“The king is dead, long live the king” — or so the headline may read if Jim Ratcliffe, founder and CEO of one of the U.K.’s largest companies, is successful in his bid to create an entirely new and modern Defender following the demise of the old Land Rover Defender in 2016.
Fans of the long-running Defender bemoaned its loss when Jaguar Land Rover (JLR) finally called time on the model last year. Reports that they intend to bring out a replacement in two years are dismissed by Ratcliffe as likely to be more Chelsea Tractor (British slang for a road-only 4×4) than a real Defender. JLR will go for more of a volume SUV, not a vehicle totally committed to the off road, he believes.
Judging by the firm’s gradual expansion of its range into more road-focused models, he may well be right.
Ratcliffe is a firm fan of the Defender, using them exclusively on his African expeditions. He is no newcomer to the model’s rugged design, or its less respected reliability, saying in the Telegraph “When I go on safari in Africa I always go in a Land Rover, but I always bring a picnic basket,” referring to the risk of breakdowns.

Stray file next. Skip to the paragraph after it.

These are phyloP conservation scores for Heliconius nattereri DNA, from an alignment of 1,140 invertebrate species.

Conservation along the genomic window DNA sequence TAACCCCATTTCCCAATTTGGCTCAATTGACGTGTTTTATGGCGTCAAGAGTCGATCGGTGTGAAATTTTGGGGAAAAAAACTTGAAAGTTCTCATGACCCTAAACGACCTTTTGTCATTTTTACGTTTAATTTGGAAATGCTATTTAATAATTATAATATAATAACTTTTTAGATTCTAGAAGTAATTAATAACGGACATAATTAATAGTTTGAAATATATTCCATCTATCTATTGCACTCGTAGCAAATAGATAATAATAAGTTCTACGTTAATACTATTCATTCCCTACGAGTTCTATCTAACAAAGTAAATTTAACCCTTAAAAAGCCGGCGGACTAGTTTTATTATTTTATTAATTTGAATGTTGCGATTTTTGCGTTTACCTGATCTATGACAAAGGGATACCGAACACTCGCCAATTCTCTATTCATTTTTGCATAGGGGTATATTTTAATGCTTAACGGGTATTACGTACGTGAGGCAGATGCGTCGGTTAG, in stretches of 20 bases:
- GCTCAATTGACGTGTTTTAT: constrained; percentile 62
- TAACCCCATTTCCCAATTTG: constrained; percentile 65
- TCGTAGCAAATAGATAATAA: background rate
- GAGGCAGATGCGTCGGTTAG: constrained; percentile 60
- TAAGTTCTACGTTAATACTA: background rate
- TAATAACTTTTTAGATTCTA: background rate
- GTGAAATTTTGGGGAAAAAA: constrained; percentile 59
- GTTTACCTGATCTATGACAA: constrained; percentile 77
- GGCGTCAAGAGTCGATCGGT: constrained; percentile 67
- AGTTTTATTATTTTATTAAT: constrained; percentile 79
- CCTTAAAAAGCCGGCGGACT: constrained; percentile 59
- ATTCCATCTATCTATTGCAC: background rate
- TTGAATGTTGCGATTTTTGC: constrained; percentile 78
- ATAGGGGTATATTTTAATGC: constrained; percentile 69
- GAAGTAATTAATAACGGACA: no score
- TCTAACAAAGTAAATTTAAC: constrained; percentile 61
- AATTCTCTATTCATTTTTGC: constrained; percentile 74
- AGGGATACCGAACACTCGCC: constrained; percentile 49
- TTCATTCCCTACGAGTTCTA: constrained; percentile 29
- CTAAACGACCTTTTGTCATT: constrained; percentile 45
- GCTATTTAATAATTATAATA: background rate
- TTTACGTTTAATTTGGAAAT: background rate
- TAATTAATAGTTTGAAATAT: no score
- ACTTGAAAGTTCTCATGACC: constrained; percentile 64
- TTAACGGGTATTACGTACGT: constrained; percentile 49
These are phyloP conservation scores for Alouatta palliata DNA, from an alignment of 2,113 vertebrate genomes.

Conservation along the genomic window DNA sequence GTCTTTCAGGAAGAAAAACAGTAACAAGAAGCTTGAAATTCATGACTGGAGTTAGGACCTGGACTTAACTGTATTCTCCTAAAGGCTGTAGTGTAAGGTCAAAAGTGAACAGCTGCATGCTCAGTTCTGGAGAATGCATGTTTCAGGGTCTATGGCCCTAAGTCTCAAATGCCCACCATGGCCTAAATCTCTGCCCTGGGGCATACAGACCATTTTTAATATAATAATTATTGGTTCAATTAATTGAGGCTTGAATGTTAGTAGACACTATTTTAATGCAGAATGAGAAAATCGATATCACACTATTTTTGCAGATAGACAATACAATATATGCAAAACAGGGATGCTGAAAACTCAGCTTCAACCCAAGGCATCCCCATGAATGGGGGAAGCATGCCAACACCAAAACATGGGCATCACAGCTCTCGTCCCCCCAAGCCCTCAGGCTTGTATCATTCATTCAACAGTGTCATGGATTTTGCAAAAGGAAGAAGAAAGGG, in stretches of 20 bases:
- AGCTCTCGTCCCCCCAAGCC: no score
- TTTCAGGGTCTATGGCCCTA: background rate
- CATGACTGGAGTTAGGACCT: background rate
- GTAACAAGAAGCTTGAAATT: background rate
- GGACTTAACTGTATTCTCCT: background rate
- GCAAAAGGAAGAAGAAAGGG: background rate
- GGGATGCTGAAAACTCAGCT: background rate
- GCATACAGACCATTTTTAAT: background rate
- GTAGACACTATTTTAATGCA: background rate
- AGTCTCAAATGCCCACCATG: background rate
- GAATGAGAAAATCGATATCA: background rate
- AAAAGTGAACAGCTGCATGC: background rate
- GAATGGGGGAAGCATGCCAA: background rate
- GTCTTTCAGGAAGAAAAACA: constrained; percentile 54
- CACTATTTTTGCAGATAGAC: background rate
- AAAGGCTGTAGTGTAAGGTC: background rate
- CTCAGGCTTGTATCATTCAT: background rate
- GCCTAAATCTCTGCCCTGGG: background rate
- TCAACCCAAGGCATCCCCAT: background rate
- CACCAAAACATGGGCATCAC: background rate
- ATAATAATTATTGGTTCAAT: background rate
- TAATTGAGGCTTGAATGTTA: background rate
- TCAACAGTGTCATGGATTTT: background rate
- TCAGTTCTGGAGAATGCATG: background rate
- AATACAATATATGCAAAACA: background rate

So the new car, currently named Project Grenadier until a vehicle name is chosen, will be a “rugged off-roader, which is unbreakable, go anywhere and does not have the reliability problems of the old Defender.”
With a fortune estimated at £3.2 billion, Ratcliffe is a highly respected business man, having made his fortune in chemicals. He is well known for his ability to squeeze financial support out of the government. So it comes as no surprise that he is playing the U.K. government off over state aid by suggesting while manufacturing would be better based in the U.K., from a heritage point of view, he is not averse to considering accessing the wealth of defunct carmaking capacity in Germany or sub-contracting manufacturing out to a contract manufacturer on the continent.
The Price Tag
The project does not come cheap.
Ratcliffe is planning on investing £500-600 million into the venture and producing 25,000 cars per year at a price of about £35,000 (roughly where the old Defender was when it was discontinued).
So popular was the old model that depreciation was almost non-existent, with owners managing to sell their 10-year-old cars for much the same as they paid for them.
For fans of the old Defender, it seems like a dream come true. Although Ineos has a start date of 2020 for the first vehicles to come off the production line, there are as yet no detailed designs, making the time frame seem wildly optimistic.
Still, we wish him well. The old Defender was not perfect, but it was as British as a pint of bitter or the White Cliffs of Dover. Its sad demise spoke of a wider loss of Britishness that would be great to see reversed.